Our journey was successful, and we sang celebratory songs in our dialect as we carried the food items given to us by the Dwale people back to our camp.
Sokun began a popular song and we all joined in, laughing and momentarily forgetting all about the gloom of war and death.
After a journey of eight hours in total, we neared the camp. But as we arrived, the sight we beheld was enough to have a grown man cowering in fear.
A scarlet puddle was slowly growing in the heart of the camp, trickles of blood seeping out of headless or injured bodies of men and children all pooled into the puddle of blood, staining the earth with the sickening red.
The makeshift huts we had put up to protect us from the elements were torn down and some were ablaze. Some bodies were charred and burning too.
Women who saw their husbands or children among the dead were the first to snap out of the shock, throwing their items to the ground and slumping in an overly dramatic way, wailing and tearing their hair to depict their grief. Some went as far as throwing themselves against the dead bodies and getting stained with the blood too.
But some children emerged from the forest at the sound of the mourning women and ran to hug their mothers, hiding their faces in their mothers’ wrappers and trembling in fear.
“Mama, when you left the Nundi people found us!” One crying child told her mother, quaking and sniffling uncontrollably.
I wasn’t really bothered by all that because my eyes kept scanning the bodies and the survivors, looking for one person.
“Mama can you believe that Dimi tried to fight them?!” Another child said to his mother.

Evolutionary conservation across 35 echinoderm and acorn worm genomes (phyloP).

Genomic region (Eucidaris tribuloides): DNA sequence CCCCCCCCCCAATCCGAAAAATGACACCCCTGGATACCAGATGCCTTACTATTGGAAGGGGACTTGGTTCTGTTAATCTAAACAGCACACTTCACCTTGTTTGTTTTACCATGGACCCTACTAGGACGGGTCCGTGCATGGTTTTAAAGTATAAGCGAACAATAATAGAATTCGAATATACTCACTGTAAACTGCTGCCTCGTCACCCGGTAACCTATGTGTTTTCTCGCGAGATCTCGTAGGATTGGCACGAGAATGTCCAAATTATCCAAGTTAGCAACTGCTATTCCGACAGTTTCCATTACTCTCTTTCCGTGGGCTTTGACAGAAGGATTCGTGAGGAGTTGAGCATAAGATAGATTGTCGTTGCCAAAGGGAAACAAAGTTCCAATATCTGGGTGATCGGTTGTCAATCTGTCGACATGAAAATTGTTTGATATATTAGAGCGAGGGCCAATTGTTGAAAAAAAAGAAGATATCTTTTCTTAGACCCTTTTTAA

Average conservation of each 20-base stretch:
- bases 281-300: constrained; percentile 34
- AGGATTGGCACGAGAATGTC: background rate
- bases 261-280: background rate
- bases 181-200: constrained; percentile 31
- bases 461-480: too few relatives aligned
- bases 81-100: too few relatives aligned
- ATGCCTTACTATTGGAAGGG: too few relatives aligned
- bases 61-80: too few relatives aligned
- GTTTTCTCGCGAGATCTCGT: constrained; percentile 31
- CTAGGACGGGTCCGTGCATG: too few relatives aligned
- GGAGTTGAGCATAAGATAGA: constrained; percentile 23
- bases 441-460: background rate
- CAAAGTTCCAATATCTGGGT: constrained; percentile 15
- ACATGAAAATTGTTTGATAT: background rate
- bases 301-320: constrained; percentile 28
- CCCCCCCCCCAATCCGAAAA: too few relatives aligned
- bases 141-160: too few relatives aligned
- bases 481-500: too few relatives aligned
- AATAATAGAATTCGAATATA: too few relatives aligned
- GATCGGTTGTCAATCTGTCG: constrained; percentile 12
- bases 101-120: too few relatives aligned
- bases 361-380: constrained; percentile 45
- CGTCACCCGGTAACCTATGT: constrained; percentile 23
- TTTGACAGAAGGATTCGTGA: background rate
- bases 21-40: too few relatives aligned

My eyes snapped to the speaker immediately, I recognized him as Kazan, one of Dimi’s playmates since we arrived at the camp.
“Did you say Dimi? Do you know where he is?!” I demanded agitatedly.
Kazan scrambled into his mother’s arms at the sight of my wide eyes and flared nostrils. “I don’t know Ma! But he wasn’t with us in the forest. He picked a stick and tried to fight off one of the Nundi men, that was the last I saw of him!”
Kazan’s mother shot me a dirty look for scaring her son the more, “Go away! Can’t you seen he has been through enough today?! Look for your own son to yell at.” She snapped angrily.
Ignoring her, I moved my feet in the direction of our village in search of my son.
“Dimi?!! DIMI?!!!” I called out till my throat hurt, tears were streaming down my face and blurring my vision as I stumbled blindly in the forest, praying that nothing had happened to my boy.
“Mama?” a feeble voice called.
I was at alert , tracing the voice that I could make out anywhere, my heart was pounding against my rib cage full of hope and happiness that he was alive… until I saw him.
My son. My Dimi. An innocent seven year old boy was lying on the cold, leaf littered forest floor which was covered in his blood. His right arm had been cut off at the shoulder, bone and flesh hanging out in a grotesque manner. His body was covered in tiny machete cuts.
First of all, I bent over and vomited, before falling to my knees beside my child. Cradling him to my breasts, I sobbed and coughed, wailing louder than the day I lost my husband.
But Dimi just smiled at me, “Mama don’t cry, it doesn’t really hurt. When I get to heaven I’ll tell the king of gods to watch over you. He’ll keep you safe.”
He moved the stump of his arm in an attempt to wipe away my tears, before realizing that he had no arm and settling for another angelic smile.
“D-don’t talk l-l-like that! You’ll be fine. Y-you’ll be f-fine! I’ll take care of you” I cried quietly.
He shook his head, smiled, then threw his left arm around my neck in what was meant to be a hug.
Suddenly, he started coughing and convulsing till blood trickled out of his mouth and nostrils. His eyes rolled to the back of his head as he convulsed violently, his breath hitching continuously.
He was suffering. I couldn’t let him suffer any more.
With more pain than I could ever imagine bearing, I pinched Dimi’s nostrils closed and placed a palm over his mouth so he wouldn’t breathe. He struggled and thrashed, trying to take deep breaths but getting nothing, and although I felt like a million poisoned daggers were plunged into my heart, I maintained my grip till he stopped… and just went limp.
Scribbler’s note: Sorry to cut your reading short or something, but this is Story 1 in the Tales of War stories or something. Haha.